Music Modernization Act becomes law

In a striking contrast with recent partisan wrangling in Washington, both political parties in both houses of Congress have come together to pass the Music Modernization Act, a thoroughgoing reform of the way that artists and songwriters are paid for music on digital streaming services.

Over the past few weeks, both the House of Representatives and the Senate passed the bill unanimously, and today President Trump signed the bill into law. Though it looked simple at the end, there had been several years of back and forth between tech companies and performance rights organizations ironing out differences. Artists and writers have been outraged by the dearth of royalty income coming from streaming companies like Pandora, Spotify, and Apple Music who made their songs available to members on demand.

Officially titled the Orrin G. Hatch-Bob Goodlatte Music Modernization Act of 2018, the new law establishes a new federal agency to administer royalties from streaming services, alleviating the massive processing of track plays, and saving the streamers money in the process. In return these companies must purchase a blanket license and make regular payments based on music played. It is to be seen how well the blanket licenses compensate artists for actual plays, as bluegrass writers and performers had long complained that other blanket license income was simply distributed to top selling artists instead of to the responsible parties.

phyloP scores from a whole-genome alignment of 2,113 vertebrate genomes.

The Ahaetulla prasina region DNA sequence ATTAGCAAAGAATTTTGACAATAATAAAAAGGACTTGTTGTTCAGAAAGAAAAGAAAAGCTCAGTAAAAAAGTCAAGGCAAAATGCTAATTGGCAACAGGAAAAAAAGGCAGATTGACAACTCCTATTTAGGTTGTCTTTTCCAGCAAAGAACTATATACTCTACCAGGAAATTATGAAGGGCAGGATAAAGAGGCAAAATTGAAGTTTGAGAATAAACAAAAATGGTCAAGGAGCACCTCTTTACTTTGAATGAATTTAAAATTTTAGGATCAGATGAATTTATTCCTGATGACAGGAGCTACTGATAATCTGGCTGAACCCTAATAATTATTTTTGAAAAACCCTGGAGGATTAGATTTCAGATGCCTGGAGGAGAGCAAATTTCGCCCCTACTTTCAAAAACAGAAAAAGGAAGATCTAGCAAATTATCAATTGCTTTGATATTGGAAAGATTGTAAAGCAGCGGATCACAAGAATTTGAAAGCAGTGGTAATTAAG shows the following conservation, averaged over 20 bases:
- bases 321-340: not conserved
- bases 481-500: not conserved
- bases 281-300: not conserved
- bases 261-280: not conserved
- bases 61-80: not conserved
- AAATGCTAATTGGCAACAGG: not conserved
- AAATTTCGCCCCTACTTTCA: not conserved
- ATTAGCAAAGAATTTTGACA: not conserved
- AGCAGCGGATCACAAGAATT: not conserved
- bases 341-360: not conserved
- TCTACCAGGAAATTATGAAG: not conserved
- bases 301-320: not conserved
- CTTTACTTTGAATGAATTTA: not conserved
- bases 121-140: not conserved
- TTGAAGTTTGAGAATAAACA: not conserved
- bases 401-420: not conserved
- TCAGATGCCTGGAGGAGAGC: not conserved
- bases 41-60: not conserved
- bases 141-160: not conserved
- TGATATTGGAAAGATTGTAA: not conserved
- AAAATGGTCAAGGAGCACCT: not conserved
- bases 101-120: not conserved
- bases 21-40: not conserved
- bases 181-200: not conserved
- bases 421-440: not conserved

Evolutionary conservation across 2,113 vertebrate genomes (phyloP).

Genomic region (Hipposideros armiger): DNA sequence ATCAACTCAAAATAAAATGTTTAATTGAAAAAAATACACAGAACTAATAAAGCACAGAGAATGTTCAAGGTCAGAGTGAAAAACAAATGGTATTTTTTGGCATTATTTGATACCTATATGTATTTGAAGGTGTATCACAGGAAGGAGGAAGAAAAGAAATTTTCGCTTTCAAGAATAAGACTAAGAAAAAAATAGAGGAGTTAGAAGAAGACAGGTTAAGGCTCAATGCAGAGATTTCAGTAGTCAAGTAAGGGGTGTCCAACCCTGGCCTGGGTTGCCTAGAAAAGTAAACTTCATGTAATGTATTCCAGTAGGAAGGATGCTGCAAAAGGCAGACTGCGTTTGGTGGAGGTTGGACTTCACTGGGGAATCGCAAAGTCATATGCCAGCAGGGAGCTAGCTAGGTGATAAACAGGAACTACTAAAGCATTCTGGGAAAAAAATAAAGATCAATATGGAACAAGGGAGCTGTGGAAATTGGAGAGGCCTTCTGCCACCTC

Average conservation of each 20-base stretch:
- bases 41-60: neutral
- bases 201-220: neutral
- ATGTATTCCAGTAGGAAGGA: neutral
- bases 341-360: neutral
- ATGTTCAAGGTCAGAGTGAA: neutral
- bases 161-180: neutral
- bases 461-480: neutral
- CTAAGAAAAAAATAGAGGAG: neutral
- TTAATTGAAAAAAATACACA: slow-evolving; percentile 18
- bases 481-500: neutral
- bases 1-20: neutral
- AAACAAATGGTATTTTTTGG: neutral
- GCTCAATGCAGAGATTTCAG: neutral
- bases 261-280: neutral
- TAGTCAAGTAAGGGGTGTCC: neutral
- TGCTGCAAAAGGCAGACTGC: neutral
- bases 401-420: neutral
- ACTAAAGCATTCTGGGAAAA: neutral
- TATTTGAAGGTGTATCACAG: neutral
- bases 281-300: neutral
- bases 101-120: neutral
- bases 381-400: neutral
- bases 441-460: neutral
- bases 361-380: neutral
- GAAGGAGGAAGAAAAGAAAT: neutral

The law also closes a loophole that everyone had agreed needed to be stitched up, where recordings made prior to 1972 were exempted from some royalties accruing.

A new standard is also included in the legislation to set royalty rates based on free market value, which music industry folks feel certain will result in increased payments to songwriters.

Again in a rare moment of cohesion, all parties involved in this issue seem to be delighted with the way the law turned out, with streaming companies assuring their subscribers that they don’t anticipate any fee increases.

These various provisions of the Music Modernization Act will go into effect in January 1, 2020.

Share this:

About the Author

John Lawless

John had served as primary author and editor for The Bluegrass Blog from its launch in 2006 until being folded into Bluegrass Today in September of 2011. He continues in that capacity here, managing a strong team of columnists and correspondents.